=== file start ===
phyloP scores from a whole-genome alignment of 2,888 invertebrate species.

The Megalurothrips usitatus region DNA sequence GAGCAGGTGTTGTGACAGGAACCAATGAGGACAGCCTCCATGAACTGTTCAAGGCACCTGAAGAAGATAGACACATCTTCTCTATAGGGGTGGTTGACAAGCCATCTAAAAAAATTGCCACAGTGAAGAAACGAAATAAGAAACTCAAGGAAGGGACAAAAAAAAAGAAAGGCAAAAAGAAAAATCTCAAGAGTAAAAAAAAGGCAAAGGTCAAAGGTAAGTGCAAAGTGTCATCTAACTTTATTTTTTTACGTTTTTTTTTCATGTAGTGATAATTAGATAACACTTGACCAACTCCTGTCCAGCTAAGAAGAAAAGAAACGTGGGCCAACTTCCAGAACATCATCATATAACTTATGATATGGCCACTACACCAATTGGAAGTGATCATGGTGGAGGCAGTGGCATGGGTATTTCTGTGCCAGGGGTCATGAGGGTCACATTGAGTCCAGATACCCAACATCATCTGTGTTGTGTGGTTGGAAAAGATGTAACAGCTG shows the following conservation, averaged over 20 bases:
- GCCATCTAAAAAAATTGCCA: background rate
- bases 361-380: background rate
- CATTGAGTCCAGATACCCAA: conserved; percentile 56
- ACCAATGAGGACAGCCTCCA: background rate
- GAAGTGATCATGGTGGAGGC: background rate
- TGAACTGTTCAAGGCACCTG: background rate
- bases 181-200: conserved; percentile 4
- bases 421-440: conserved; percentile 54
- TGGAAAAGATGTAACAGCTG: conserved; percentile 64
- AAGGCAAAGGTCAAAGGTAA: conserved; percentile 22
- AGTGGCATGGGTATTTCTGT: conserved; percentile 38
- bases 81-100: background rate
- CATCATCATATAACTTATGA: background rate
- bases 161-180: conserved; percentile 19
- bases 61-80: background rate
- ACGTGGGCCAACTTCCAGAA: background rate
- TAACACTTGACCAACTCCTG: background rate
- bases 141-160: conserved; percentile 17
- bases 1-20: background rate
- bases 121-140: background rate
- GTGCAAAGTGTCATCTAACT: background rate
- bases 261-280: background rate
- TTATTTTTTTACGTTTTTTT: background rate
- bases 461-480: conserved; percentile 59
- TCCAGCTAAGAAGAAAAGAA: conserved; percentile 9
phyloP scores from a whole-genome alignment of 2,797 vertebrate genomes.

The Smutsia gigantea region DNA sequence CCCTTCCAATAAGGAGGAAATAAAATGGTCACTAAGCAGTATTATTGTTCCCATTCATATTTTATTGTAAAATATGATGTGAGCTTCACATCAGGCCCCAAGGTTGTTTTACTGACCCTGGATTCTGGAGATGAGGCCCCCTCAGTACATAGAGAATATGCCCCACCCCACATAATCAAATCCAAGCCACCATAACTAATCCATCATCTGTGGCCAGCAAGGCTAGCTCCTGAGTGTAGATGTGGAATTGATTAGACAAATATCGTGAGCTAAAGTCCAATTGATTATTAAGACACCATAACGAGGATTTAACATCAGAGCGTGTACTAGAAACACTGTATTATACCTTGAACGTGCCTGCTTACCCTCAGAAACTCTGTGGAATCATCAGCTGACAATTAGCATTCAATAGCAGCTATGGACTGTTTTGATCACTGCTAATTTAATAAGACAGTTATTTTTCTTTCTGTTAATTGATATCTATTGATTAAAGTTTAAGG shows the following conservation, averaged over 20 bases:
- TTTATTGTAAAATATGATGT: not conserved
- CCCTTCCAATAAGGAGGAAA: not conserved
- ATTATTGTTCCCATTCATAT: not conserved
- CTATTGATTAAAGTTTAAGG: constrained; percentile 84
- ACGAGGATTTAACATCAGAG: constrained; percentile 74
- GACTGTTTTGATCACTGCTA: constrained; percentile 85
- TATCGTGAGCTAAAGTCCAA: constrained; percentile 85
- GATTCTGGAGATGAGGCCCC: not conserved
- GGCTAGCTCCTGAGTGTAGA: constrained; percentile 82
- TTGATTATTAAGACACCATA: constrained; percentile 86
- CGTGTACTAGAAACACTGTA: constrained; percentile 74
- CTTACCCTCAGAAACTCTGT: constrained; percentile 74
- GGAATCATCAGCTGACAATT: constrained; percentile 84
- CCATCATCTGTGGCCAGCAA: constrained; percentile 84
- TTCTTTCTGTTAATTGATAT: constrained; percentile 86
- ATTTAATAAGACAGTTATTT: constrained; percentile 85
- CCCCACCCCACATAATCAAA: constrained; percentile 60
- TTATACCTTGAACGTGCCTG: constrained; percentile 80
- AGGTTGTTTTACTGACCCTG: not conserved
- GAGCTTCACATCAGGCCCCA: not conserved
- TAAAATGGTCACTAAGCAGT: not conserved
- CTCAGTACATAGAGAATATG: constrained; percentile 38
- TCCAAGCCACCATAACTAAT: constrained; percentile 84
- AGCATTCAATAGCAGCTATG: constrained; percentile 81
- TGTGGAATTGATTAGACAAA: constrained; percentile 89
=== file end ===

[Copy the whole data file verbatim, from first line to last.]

phyloP scores from a whole-genome alignment of 2,888 invertebrate species.

The Megalurothrips usitatus region DNA sequence GAGCAGGTGTTGTGACAGGAACCAATGAGGACAGCCTCCATGAACTGTTCAAGGCACCTGAAGAAGATAGACACATCTTCTCTATAGGGGTGGTTGACAAGCCATCTAAAAAAATTGCCACAGTGAAGAAACGAAATAAGAAACTCAAGGAAGGGACAAAAAAAAAGAAAGGCAAAAAGAAAAATCTCAAGAGTAAAAAAAAGGCAAAGGTCAAAGGTAAGTGCAAAGTGTCATCTAACTTTATTTTTTTACGTTTTTTTTTCATGTAGTGATAATTAGATAACACTTGACCAACTCCTGTCCAGCTAAGAAGAAAAGAAACGTGGGCCAACTTCCAGAACATCATCATATAACTTATGATATGGCCACTACACCAATTGGAAGTGATCATGGTGGAGGCAGTGGCATGGGTATTTCTGTGCCAGGGGTCATGAGGGTCACATTGAGTCCAGATACCCAACATCATCTGTGTTGTGTGGTTGGAAAAGATGTAACAGCTG shows the following conservation, averaged over 20 bases:
- GCCATCTAAAAAAATTGCCA: background rate
- bases 361-380: background rate
- CATTGAGTCCAGATACCCAA: conserved; percentile 56
- ACCAATGAGGACAGCCTCCA: background rate
- GAAGTGATCATGGTGGAGGC: background rate
- TGAACTGTTCAAGGCACCTG: background rate
- bases 181-200: conserved; percentile 4
- bases 421-440: conserved; percentile 54
- TGGAAAAGATGTAACAGCTG: conserved; percentile 64
- AAGGCAAAGGTCAAAGGTAA: conserved; percentile 22
- AGTGGCATGGGTATTTCTGT: conserved; percentile 38
- bases 81-100: background rate
- CATCATCATATAACTTATGA: background rate
- bases 161-180: conserved; percentile 19
- bases 61-80: background rate
- ACGTGGGCCAACTTCCAGAA: background rate
- TAACACTTGACCAACTCCTG: background rate
- bases 141-160: conserved; percentile 17
- bases 1-20: background rate
- bases 121-140: background rate
- GTGCAAAGTGTCATCTAACT: background rate
- bases 261-280: background rate
- TTATTTTTTTACGTTTTTTT: background rate
- bases 461-480: conserved; percentile 59
- TCCAGCTAAGAAGAAAAGAA: conserved; percentile 9
phyloP scores from a whole-genome alignment of 2,797 vertebrate genomes.

The Smutsia gigantea region DNA sequence CCCTTCCAATAAGGAGGAAATAAAATGGTCACTAAGCAGTATTATTGTTCCCATTCATATTTTATTGTAAAATATGATGTGAGCTTCACATCAGGCCCCAAGGTTGTTTTACTGACCCTGGATTCTGGAGATGAGGCCCCCTCAGTACATAGAGAATATGCCCCACCCCACATAATCAAATCCAAGCCACCATAACTAATCCATCATCTGTGGCCAGCAAGGCTAGCTCCTGAGTGTAGATGTGGAATTGATTAGACAAATATCGTGAGCTAAAGTCCAATTGATTATTAAGACACCATAACGAGGATTTAACATCAGAGCGTGTACTAGAAACACTGTATTATACCTTGAACGTGCCTGCTTACCCTCAGAAACTCTGTGGAATCATCAGCTGACAATTAGCATTCAATAGCAGCTATGGACTGTTTTGATCACTGCTAATTTAATAAGACAGTTATTTTTCTTTCTGTTAATTGATATCTATTGATTAAAGTTTAAGG shows the following conservation, averaged over 20 bases:
- TTTATTGTAAAATATGATGT: not conserved
- CCCTTCCAATAAGGAGGAAA: not conserved
- ATTATTGTTCCCATTCATAT: not conserved
- CTATTGATTAAAGTTTAAGG: constrained; percentile 84
- ACGAGGATTTAACATCAGAG: constrained; percentile 74
- GACTGTTTTGATCACTGCTA: constrained; percentile 85
- TATCGTGAGCTAAAGTCCAA: constrained; percentile 85
- GATTCTGGAGATGAGGCCCC: not conserved
- GGCTAGCTCCTGAGTGTAGA: constrained; percentile 82
- TTGATTATTAAGACACCATA: constrained; percentile 86
- CGTGTACTAGAAACACTGTA: constrained; percentile 74
- CTTACCCTCAGAAACTCTGT: constrained; percentile 74
- GGAATCATCAGCTGACAATT: constrained; percentile 84
- CCATCATCTGTGGCCAGCAA: constrained; percentile 84
- TTCTTTCTGTTAATTGATAT: constrained; percentile 86
- ATTTAATAAGACAGTTATTT: constrained; percentile 85
- CCCCACCCCACATAATCAAA: constrained; percentile 60
- TTATACCTTGAACGTGCCTG: constrained; percentile 80
- AGGTTGTTTTACTGACCCTG: not conserved
- GAGCTTCACATCAGGCCCCA: not conserved
- TAAAATGGTCACTAAGCAGT: not conserved
- CTCAGTACATAGAGAATATG: constrained; percentile 38
- TCCAAGCCACCATAACTAAT: constrained; percentile 84
- AGCATTCAATAGCAGCTATG: constrained; percentile 81
- TGTGGAATTGATTAGACAAA: constrained; percentile 89